All in all a nice and entertaining talk which had some good patterns and principles under the hood.

Further reading

A Case for Outside-in Desgin

Sandro Mancuso started his talk with a small throwback to the days of RUP. Back then, we were forced to designing our software systems at various levels before we could actually start coding it. But there would be no feedback from building the system, and it wasn’t possible to update the design based on implementation experiences.

Enter the agile way of working, where we do design later in the process and focus on getting the system to work. But this gives us a new challenge: we start to loose attention for good designs and the higher-level picture. By “just building”, our designs become a mess, and it’s very hard to recover from such a mess.

We all have software design biases.

When we learn a new language, it starts with struggling. But since we like the language, we push the boundaries and put ourselves to learning it. Eventually, we can build almost anything with it. It works the same way with software designs. You build a few systems according to a specific design, and they work well. From that moment on, you start to develop a subtle bias - those designs worked well in the past, and they will work this time. But worse, you develop an anti-feeling to other, unfamiliar designs.

Its easy to get obsessed with for example the domain model. It might not always fit the user interface needs, but it perfectly models the business data and processes. Of course we could put adapters in between, but isn’t that a bit selfish? Sofware is there to provide functionality to end users, not to only be a nice model. But since having a good model worked in the past, we stick with that, instead of thinking about alternatives.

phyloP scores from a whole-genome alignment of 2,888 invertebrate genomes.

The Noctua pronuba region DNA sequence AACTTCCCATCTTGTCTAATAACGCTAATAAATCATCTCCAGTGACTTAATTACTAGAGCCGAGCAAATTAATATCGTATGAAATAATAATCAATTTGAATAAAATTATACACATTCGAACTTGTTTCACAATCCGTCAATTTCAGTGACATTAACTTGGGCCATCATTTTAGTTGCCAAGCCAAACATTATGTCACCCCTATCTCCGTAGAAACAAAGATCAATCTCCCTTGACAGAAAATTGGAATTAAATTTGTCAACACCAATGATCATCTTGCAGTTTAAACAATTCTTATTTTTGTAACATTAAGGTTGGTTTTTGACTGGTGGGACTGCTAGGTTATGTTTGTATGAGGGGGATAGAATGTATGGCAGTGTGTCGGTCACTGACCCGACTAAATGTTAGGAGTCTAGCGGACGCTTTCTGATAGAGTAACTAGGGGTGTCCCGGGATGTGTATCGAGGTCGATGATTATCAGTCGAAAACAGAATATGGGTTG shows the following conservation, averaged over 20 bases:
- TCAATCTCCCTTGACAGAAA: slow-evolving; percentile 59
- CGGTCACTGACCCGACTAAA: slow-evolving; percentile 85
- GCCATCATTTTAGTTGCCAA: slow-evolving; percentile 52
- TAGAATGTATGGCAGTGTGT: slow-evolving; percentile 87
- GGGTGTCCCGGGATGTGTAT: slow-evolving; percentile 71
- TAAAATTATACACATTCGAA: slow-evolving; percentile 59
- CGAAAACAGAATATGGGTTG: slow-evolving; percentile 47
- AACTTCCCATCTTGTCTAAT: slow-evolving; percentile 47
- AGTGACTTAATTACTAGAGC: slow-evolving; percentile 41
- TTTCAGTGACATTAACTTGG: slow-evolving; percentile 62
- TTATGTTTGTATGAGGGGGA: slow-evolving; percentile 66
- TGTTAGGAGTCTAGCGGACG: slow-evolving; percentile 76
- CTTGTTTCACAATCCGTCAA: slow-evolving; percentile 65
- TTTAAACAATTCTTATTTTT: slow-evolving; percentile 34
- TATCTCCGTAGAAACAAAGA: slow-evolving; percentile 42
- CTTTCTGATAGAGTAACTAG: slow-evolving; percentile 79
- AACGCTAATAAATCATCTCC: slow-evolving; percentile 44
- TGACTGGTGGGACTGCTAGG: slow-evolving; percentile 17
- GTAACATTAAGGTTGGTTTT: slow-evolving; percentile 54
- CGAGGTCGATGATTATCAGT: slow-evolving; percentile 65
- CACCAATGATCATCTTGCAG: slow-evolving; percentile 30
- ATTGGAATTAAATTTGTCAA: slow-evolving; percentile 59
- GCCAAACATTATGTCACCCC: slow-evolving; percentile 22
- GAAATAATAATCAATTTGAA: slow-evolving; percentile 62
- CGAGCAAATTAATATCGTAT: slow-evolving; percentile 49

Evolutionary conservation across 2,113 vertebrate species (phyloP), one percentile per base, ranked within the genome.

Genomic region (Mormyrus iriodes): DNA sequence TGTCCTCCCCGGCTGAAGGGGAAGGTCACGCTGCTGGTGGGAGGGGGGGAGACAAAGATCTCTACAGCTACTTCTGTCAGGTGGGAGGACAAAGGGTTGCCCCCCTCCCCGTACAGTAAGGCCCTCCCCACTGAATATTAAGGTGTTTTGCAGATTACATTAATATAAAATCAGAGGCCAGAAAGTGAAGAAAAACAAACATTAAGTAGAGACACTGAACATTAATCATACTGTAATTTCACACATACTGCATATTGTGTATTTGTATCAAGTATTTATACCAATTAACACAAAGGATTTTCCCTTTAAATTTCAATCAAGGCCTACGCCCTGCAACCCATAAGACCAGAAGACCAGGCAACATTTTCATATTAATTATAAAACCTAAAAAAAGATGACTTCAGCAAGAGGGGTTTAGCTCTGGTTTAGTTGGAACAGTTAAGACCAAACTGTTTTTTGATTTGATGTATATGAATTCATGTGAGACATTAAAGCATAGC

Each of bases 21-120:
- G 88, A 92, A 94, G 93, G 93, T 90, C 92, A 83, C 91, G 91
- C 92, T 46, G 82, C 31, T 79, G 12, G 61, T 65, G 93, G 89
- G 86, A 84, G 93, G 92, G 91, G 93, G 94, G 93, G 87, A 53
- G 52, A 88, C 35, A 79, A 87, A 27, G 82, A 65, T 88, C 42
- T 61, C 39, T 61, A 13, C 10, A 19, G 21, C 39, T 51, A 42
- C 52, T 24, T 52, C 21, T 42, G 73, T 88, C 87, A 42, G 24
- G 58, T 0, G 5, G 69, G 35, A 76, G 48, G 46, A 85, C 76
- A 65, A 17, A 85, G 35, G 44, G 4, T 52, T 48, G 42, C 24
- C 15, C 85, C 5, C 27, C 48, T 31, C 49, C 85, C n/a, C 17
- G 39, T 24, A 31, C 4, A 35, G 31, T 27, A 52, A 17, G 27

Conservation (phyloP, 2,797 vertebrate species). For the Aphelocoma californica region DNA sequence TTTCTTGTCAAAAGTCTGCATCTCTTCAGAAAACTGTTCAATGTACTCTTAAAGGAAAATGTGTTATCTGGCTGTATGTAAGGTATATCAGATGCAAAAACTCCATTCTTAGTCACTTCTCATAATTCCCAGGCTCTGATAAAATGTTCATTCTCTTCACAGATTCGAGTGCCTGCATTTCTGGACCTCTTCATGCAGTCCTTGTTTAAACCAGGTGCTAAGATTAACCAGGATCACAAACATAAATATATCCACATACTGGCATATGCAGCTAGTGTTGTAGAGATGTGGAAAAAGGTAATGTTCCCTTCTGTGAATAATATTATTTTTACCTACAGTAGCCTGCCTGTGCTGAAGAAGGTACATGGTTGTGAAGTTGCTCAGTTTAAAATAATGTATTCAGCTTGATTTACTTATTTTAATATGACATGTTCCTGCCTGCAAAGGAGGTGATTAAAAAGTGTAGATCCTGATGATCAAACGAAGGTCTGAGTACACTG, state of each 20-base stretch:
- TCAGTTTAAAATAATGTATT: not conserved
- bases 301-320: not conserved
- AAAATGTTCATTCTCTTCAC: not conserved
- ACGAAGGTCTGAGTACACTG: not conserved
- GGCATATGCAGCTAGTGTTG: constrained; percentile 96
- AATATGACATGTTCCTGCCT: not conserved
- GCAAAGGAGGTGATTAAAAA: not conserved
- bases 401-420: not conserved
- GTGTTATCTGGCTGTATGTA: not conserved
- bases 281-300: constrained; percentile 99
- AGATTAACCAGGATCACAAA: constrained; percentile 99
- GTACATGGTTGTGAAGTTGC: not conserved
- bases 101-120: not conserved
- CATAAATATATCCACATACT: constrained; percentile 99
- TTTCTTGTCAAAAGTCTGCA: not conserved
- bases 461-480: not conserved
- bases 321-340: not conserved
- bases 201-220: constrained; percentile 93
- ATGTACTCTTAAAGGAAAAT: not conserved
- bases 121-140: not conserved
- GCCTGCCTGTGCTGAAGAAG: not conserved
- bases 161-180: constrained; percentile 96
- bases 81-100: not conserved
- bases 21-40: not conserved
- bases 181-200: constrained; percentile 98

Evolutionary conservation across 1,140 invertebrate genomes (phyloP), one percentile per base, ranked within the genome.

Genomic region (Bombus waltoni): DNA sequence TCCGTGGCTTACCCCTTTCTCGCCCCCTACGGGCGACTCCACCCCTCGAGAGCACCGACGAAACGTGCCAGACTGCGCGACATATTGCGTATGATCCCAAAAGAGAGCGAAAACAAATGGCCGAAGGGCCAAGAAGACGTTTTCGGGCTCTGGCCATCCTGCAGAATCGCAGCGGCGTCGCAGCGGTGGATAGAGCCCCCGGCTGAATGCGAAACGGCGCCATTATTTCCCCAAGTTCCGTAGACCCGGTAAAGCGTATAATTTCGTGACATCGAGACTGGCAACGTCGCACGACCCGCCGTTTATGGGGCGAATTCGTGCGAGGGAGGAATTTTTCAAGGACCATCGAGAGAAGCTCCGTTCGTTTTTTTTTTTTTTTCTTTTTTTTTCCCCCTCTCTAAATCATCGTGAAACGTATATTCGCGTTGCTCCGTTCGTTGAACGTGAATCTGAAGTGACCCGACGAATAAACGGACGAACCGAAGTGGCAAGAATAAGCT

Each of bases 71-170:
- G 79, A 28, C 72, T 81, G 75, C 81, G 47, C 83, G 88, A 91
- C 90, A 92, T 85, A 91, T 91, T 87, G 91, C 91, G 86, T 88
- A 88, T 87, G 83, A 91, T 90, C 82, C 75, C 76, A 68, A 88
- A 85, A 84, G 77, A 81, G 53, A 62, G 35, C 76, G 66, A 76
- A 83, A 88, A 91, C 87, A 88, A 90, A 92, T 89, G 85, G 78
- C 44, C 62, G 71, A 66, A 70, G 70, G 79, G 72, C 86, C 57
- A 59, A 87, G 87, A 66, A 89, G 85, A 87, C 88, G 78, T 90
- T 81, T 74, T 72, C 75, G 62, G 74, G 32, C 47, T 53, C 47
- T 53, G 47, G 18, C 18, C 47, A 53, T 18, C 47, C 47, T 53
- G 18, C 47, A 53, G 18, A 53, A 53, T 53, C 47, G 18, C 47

Software design often only happens at the intersection of business priorities and technoglogy priorities. The process of only looking at the top priority backlog items makes it harder to look at the bigger picture of our systems as a whole. But it’s important to do that!

The goal of software design is to enable companies to continuously achieve their business goals.

Designing outside in
Designing outside in

It could make sense to look from outside the business or even outside the company to the system that you’re developing. If we wouldn’t be building it for this department or this company, but we would productise it: what would be the main features we’d announce? Those functions that will be in the “product box” are the important functional areas for the system. That should be the input for having strategic designs or architecture visions.

Then impact mapping can be used to translate those high-level ideas back into actions. Having this in a structured agreed way helps prioritising, and helps making all kinds of decisions. Not only related to software design, but also to way of working and planning.

GraphQL in Java World, let’s go for a dive